Nigerian analysts refute claims of crypto role in Bureau De Change shutdown

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Local reports state that Bureau De Change operators announced the shutdown of operations in Abuja due to the unavailability of U.S. dollars.

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Nigerian analysts refute claims of crypto role in  Bureau De Change shutdown

The Nigerian cryptocurrency peer-to-peer (P2P) market is not accountable for the shutdown of the Bureau De Change (BDC) in the country’s capital, Abuja, according to Nigerian Web3 legal representative and analyst Kue Barinor Paul.

According to local media, BDC operators have announced the shutdown of operations in Abuja due to the unavailability of United States dollars. The currency traders reportedly mentioned the existence of P2P crypto exchange as a reason for its woes.

In an interview with Cointelegraph, Paul clarified that the allegations are baseless, emphasizing that cryptocurrency plays a minor role in Nigeria’s forex activities. He pointed out that more significant factors, such as price fluctuations and the country’s reliance on imports, contribute to forex shortages.

“Crypto P2P businesses in Nigeria are treating dollar BDC operators exactly how email did to the post office.

Why use physical $$ when it’s cheaper and easier to use stablecoins like USDT, USDC? Indeed, crypto is disruptive. #CryptoRevolution#bitcoin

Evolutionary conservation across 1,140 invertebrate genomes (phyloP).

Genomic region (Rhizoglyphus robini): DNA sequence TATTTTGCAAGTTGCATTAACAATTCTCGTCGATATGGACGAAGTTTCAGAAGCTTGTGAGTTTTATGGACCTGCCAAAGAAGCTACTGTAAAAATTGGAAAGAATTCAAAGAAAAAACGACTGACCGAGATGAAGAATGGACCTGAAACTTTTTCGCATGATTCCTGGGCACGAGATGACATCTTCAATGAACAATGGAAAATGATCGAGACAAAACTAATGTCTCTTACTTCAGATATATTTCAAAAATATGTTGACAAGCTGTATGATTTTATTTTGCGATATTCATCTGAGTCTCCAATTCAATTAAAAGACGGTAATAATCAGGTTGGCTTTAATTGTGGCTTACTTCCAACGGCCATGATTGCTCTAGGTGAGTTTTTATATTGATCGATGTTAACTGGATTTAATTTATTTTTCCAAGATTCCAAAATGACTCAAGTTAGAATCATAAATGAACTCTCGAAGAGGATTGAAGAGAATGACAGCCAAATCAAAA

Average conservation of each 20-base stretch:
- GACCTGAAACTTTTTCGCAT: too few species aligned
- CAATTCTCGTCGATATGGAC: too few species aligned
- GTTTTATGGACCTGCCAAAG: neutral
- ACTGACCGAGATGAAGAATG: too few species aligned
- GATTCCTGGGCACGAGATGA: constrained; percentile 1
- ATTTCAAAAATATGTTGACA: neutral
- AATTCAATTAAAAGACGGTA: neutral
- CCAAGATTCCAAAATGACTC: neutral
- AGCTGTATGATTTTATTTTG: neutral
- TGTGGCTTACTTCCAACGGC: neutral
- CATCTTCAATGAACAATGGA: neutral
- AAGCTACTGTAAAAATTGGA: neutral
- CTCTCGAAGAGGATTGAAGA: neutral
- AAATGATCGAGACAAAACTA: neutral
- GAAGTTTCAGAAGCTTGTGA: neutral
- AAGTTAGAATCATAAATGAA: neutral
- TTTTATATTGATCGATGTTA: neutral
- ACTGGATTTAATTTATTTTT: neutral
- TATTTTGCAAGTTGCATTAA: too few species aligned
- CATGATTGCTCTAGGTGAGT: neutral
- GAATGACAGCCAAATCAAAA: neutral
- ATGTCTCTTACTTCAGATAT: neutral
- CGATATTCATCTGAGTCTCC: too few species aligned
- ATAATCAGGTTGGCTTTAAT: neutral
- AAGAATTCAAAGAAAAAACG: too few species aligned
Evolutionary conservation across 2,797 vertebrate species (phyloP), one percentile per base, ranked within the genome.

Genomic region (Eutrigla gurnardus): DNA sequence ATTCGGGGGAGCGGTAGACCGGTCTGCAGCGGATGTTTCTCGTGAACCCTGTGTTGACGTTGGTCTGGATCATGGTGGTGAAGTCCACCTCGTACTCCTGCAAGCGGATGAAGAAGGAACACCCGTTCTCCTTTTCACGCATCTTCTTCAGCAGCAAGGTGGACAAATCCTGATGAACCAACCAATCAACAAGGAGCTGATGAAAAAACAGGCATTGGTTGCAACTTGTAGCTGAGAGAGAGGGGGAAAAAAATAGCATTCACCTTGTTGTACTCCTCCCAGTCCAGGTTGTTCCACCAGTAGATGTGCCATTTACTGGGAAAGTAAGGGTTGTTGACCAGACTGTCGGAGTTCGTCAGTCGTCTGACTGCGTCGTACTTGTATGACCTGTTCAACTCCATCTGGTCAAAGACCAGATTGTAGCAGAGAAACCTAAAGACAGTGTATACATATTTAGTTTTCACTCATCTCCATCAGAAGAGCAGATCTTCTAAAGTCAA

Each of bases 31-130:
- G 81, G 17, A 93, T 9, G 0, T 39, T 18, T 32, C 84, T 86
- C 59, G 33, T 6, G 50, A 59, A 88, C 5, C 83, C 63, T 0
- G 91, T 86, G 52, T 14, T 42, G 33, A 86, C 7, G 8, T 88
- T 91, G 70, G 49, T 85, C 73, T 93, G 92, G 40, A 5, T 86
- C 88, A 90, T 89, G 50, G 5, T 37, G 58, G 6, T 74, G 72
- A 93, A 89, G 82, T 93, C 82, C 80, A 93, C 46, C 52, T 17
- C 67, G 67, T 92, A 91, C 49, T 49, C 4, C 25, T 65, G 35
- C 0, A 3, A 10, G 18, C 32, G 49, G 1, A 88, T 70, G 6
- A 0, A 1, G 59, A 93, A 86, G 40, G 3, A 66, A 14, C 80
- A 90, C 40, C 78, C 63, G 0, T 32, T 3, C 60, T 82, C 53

— Thecryptopreacher. (@Rumerule) February 3, 2024

Paul explained that BDCs deal in physical fiat, whereas crypto transactions are carried out online with digital assets like stablecoins; hence, there’s no direct competition between the BDCs and the crypto space. He said blaming the crypto P2P market for the illiquidity problem of BDC dealers is a distraction from facing the real issues causing the problem.

Nigeria is currently the biggest P2P market in the world, which came about after the Central Bank of Nigeria banned institutions from buying and selling crypto in 2021. However, a circular sent to banks in December 2023 lifted the crypto ban on Nigerian banks facilitating cryptocurrency transactions.

Many Nigerians dealing with foreign exchange struggle to conduct numerous transactions through traditional banking. Paul noted that current fees for transferring foreign currency are significantly higher within the banking system than in the crypto market, making P2P transfers more attractive.

Related: Nigerian exchanges face licensing hurdles as analysts urge SEC guidelines overhaul

Supporting Paul’s statement, Nigerian crypto analyst Rume Ophi said the crypto space promotes transaction inclusion, making it convenient for people to access foreign exchange and hedge their Nigerian naira against inflation.

Paul also highlighted collaboration opportunities between traditional players like BDCs and digital currency operators. However, for that to happen, Paul emphasized that the government has to regulate both sectors and see how BDCs can use technology to enhance their transactions.

Cryptocurrency needs to be regulated appropriately, and the government needs to understand the players in crypto and know how they operate to regulate it efficiently, Ophi added.

Magazine: Asia Express: HK game firm to buy $100M crypto for treasury, China/UAE CBDC deal

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